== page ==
In the war on mosquitoes, Gloucester County’s soldiers are barely larger than your thumb.
Thousands of Gambusia Affinis—otherwise known as the mosquitofish—and fathead minnows are destined for retention ponds around the county, in an effort to knock down a mosquito population that could explode after a mild winter.
And in the brackish, leaf-choked water of one off Grove Road in West Deptford Thursday, Freeholder Director Robert Damminger and freeholder Heather Simmons added a few buckets full of the voracious fish to the 10,000-square-foot basin as a kickoff of sorts to the season.
“We want to take these measure to minimize the impact,” Simmons said, given the prediction for a worse-than-average year for the bloodsuckers.
But even if the population explosion wasn’t a threat, the county would be releasing the fish, which come from the state Division of Fish, Game and Wildlife, Damminger said, as part of preventative maintenance of a sort, given the ponds can be a breeding ground, no matter what.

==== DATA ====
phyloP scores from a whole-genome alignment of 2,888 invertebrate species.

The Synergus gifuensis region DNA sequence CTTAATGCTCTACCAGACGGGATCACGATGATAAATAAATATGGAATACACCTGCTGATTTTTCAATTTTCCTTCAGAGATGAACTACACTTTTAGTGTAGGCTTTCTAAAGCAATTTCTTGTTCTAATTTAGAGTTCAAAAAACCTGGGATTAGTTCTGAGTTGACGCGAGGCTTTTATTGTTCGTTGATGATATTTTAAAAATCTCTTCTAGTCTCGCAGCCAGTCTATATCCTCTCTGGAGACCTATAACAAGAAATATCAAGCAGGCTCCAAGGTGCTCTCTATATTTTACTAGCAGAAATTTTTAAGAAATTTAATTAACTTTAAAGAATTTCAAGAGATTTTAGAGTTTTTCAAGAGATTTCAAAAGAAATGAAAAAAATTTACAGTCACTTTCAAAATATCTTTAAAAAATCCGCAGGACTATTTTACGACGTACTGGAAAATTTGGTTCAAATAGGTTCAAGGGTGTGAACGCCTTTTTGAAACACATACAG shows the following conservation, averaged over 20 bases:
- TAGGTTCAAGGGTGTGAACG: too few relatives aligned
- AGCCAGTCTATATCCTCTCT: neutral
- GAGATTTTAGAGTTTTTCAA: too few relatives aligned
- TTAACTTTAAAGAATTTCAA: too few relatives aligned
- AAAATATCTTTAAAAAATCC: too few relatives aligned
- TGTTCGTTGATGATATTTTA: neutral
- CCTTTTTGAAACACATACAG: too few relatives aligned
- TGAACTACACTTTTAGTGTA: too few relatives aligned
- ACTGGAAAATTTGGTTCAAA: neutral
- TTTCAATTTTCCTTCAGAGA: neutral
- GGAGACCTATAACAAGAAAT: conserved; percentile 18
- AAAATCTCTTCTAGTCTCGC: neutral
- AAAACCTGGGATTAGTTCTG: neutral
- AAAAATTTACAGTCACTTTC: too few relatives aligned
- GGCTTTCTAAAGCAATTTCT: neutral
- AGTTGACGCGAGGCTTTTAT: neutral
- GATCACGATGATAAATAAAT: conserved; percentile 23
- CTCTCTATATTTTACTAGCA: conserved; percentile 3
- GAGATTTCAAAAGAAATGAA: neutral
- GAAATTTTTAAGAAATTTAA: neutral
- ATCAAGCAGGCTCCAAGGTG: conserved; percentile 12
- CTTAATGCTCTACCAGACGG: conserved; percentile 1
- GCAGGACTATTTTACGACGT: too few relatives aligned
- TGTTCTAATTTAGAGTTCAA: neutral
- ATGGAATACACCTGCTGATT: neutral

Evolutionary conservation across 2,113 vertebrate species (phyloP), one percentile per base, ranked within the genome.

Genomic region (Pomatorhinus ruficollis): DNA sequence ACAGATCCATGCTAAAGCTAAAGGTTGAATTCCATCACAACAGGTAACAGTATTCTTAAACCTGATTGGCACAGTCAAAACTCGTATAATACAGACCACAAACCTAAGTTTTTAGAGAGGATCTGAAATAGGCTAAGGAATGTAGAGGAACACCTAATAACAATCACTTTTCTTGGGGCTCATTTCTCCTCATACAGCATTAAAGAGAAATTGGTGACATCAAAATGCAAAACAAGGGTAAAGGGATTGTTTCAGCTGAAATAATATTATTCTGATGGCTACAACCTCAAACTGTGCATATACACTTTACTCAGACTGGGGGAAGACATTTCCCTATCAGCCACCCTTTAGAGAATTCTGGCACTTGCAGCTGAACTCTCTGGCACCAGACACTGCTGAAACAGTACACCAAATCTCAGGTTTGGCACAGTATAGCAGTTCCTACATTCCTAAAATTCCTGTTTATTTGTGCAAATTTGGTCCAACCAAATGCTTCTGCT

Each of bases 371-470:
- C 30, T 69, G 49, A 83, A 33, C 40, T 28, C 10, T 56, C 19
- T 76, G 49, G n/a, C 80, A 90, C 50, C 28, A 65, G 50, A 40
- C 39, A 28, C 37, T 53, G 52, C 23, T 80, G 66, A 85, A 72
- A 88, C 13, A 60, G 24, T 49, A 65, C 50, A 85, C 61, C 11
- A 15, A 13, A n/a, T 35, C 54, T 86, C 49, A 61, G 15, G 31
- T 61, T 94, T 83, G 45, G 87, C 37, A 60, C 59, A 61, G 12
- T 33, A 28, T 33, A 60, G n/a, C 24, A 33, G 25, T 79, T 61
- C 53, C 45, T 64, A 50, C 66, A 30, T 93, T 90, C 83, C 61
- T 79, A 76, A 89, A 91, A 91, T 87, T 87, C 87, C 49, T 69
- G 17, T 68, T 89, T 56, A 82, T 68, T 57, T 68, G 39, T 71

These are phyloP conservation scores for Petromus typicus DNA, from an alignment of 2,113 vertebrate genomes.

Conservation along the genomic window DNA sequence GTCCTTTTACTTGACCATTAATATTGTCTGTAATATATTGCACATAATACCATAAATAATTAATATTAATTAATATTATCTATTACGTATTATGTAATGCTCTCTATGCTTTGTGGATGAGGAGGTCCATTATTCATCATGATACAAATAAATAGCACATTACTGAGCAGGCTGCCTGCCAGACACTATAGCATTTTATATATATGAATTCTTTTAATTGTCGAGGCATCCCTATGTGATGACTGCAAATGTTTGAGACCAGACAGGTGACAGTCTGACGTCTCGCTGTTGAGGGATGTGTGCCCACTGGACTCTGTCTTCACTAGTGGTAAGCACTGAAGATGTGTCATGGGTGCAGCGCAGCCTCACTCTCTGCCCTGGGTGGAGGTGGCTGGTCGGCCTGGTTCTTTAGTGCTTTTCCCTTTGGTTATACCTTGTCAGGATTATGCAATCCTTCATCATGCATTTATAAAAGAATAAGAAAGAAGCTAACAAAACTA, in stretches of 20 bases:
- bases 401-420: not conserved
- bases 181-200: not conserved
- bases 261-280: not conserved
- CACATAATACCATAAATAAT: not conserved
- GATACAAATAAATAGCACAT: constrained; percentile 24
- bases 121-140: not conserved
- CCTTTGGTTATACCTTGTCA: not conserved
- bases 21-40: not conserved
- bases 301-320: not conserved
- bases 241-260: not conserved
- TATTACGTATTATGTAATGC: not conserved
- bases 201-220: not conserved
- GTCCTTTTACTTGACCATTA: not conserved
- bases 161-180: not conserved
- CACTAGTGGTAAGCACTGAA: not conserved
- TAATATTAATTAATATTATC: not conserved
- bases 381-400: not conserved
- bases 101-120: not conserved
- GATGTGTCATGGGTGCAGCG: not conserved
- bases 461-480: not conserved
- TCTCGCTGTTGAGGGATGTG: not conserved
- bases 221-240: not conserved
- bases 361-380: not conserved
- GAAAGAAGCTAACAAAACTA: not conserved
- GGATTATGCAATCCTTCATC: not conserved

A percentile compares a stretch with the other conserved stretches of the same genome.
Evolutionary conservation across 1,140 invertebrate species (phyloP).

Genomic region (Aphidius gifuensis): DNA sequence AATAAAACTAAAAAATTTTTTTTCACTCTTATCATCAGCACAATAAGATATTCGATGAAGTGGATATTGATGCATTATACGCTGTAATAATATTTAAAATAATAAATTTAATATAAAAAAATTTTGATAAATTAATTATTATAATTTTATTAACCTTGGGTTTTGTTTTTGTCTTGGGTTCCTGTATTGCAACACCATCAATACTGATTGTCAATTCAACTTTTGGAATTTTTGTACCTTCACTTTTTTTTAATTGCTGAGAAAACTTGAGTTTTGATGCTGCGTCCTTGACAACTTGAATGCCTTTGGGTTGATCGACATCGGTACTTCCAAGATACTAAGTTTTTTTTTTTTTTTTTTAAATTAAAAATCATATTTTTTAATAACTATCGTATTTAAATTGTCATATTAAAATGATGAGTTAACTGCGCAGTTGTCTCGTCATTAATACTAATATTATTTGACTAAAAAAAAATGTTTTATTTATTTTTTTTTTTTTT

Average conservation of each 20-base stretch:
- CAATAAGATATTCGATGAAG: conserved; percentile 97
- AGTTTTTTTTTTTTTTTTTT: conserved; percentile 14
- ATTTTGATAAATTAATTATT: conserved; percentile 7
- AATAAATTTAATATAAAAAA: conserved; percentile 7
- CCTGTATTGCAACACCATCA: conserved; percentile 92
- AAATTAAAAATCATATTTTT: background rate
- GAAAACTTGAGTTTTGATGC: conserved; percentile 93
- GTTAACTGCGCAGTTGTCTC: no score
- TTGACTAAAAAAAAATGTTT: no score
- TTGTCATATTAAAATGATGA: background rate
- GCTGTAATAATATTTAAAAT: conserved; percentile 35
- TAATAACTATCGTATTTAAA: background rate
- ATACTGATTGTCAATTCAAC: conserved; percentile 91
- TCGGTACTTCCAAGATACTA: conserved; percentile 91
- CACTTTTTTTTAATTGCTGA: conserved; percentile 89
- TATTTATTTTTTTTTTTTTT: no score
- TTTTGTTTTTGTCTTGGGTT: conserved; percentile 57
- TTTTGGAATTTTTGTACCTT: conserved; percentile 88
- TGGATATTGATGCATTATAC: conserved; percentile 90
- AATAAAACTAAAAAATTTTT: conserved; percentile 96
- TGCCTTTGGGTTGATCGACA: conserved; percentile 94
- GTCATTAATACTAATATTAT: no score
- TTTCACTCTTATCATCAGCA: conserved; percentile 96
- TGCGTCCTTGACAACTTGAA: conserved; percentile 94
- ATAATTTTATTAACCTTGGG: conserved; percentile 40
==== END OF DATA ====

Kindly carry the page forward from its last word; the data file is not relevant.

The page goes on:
“This is something we do every year,” he said.
In all, nearly 11,000 fish will be released into ponds throughout the county—including four in West Deptford—in the coming weeks, with the hope the predatory creatures will knock down the mosquito population before it can even get going.
Thanks to the mild winter, there shouldn’t be much of a hit on the county budget, either, Damminger said.
“We used some of our snow savings and moved it to mosquito control this year in anticipation of a heavy year," he said.
The freeholders also asked residents to do what they can to eliminate sources of standing water—buckets, old planters, any containers that could serve as a breeding ground—to help combat the problem.
The county also has its tire amnesty program continuing through March 30, another way of eliminating a potential breeding ground for the bugs. County residents can bring old tires to the solid waste complex in South Harrison, where they’ll be taken free of charge.